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From: Arturo Garcia
Sent: Thursday, March 24, 2005 6:27 PM
Subject: [roots] extreme external resorption case
This is from a friend on another mostly restorative forum. The diagnosis seems to be straightforward. What is
confusing is the treatment plan and prognosis. Also:
Here is some background from the visit with my friend:
42 y/o female. Medical History: Non contributory. Good health. No meds. No sure when last physical was though.
Seeing dentists on a regular basis for routine cleanings and exams. Orthodontics in high school for at least one
year. Tray tooth whitening 2 years ago, for two to three weeks. Last BWX taken 6 months prior, no pathology seen
at that time. So the resorption occurred in a 6 month period. All lesions are subgingival. She has seen at least
2 to 3 other general dentist, a periodontist, prostodontist, and endodontist. All coming to the same dx of
idiopathic external resorption, but very different treatment plans. That's why she is so confused and unsure what
to do and I think mentally not ready to extract 10 plus teeth and consider implants or dentures. She does not want
to do restorative and then in a year or two be back in the same situation meaning other teeth present with external
resorption or restored teeth have it recur.
New patient presented to my practice for consult on external resorption -- I am the 8th or 9th consult. She has
been getting treatment plans all over the board. Has anyone treated a patient with severe external idiopathic
resorption? 23 teeth involved. Some teeth will need to be extracted. I have a set of digital x-rays, if needed,
did not want to create a large email. What is the likelihood of the resorption reoccurring once teeth are restored?
Experience with having full mouth periodontal surgery to expose defects and follow up by restoring teeth? Should I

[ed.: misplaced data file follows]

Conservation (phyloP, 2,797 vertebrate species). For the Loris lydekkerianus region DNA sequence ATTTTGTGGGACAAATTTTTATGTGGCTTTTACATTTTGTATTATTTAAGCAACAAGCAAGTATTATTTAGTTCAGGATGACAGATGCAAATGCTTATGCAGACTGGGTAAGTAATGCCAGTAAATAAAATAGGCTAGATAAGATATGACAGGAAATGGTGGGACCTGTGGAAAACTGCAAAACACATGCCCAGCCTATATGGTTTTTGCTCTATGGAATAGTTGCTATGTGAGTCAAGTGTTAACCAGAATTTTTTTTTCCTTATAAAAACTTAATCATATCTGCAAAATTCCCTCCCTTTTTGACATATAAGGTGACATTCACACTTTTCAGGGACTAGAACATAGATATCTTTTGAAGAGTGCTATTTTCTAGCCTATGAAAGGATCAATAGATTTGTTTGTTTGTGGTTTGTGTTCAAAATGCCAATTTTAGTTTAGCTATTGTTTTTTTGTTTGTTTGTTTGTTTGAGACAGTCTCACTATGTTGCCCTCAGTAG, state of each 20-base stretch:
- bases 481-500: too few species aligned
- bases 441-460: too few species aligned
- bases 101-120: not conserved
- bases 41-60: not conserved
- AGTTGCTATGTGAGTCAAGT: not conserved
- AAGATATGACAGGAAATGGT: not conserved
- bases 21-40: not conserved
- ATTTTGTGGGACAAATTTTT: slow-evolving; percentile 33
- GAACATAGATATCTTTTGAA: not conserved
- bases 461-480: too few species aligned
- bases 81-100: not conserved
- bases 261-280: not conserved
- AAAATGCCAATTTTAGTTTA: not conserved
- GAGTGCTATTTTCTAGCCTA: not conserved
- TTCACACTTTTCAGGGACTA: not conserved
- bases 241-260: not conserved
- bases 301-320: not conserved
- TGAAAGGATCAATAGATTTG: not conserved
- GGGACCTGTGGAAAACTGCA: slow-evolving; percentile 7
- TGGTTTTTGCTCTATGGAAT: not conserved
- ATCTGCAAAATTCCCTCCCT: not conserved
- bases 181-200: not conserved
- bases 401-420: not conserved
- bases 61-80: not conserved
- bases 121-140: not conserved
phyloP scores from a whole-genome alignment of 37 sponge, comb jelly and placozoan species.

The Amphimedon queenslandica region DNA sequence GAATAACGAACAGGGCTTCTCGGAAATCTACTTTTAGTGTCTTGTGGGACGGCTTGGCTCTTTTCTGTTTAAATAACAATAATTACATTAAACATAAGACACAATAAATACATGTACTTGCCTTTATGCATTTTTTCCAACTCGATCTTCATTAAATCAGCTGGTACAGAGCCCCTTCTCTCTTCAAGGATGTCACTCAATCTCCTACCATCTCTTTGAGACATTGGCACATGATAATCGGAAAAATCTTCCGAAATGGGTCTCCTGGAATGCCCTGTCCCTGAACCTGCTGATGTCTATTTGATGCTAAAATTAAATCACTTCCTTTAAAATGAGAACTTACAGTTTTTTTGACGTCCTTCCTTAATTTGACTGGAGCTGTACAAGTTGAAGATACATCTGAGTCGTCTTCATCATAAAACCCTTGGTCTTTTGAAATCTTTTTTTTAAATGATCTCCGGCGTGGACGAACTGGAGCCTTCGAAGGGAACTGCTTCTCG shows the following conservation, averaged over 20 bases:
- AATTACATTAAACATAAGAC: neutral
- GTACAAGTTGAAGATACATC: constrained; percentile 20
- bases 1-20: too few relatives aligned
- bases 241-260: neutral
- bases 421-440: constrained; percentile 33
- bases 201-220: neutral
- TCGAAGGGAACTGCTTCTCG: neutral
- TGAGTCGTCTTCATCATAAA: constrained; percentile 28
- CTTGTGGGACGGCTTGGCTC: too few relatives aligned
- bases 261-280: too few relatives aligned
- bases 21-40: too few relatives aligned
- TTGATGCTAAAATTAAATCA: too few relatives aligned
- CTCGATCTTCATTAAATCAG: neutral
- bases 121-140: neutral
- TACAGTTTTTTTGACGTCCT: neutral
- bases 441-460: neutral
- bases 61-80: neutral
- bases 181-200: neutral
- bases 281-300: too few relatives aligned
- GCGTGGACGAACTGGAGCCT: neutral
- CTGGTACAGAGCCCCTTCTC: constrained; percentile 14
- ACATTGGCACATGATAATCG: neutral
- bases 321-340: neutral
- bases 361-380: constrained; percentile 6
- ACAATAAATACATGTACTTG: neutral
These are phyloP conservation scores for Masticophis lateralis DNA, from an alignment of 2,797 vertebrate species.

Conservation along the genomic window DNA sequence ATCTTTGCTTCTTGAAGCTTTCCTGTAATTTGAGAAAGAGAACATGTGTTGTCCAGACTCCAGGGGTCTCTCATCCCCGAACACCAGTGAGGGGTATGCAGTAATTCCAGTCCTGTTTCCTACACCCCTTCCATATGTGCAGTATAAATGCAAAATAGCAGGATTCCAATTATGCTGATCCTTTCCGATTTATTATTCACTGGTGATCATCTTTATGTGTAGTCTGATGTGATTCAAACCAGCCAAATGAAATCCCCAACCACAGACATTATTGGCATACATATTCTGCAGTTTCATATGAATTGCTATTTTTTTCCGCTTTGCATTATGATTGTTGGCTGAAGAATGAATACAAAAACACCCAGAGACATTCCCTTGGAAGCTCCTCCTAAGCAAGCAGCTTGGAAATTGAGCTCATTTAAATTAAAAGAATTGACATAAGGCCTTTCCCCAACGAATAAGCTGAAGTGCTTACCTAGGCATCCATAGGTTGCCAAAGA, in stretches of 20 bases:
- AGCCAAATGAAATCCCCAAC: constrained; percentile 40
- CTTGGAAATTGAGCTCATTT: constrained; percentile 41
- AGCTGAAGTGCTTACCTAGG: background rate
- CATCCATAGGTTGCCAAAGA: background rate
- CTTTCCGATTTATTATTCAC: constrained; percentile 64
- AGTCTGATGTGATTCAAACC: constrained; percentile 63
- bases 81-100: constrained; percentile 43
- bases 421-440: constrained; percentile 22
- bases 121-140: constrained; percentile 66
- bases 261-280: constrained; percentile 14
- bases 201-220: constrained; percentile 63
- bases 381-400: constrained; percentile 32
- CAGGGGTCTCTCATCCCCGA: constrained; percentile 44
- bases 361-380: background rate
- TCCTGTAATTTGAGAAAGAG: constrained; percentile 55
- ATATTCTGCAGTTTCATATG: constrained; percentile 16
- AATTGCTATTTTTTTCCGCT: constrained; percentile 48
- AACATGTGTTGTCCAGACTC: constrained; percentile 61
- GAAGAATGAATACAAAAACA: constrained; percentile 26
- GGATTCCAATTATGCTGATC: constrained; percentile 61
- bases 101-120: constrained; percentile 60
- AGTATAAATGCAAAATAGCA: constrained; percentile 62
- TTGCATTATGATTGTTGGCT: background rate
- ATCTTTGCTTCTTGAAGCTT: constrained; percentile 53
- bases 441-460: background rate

take a more aggressive approach and extract all involved teeth and restore with implants or partials? Anyone have
articles on this subject, I have done a web search but not much out there. Any suggestion on how to proceed with
treatment is greatly appreciated?
Any ideas? Thanks, - Arturo
Makes one wonder if HIGH concentrations of H2 O2 were used? With some recession maybe this could cause from the
out as well as it would from the inside. ?
AND some of it really looks more like caries than any resorbsion I have seen. I don't see the 'tentacle's of
expansion as in MOST cervical resorbsion I have seen. ? In any case, looks bad for the patient and HOPE the recare
X rays really are clear and just not 'missed and ignored'. - Alan Cady
Arturo, I agree with Alan. Looks more like caries to me. I had a similar case 3 years ago. Patient stopped smoking
and started using sugar containing candy instead of smoking. He had this in his mouth all day long! Within 8 month
he developed huge defects especially apical of the enamel-cementum-junction. Like in the case your friend is showing
the defects did not occure on all teeth an there has been more destruction on teeth in the lower jaw. he should ask
the patient if there are any sugar "abusing" habbits. - Jörg Schröder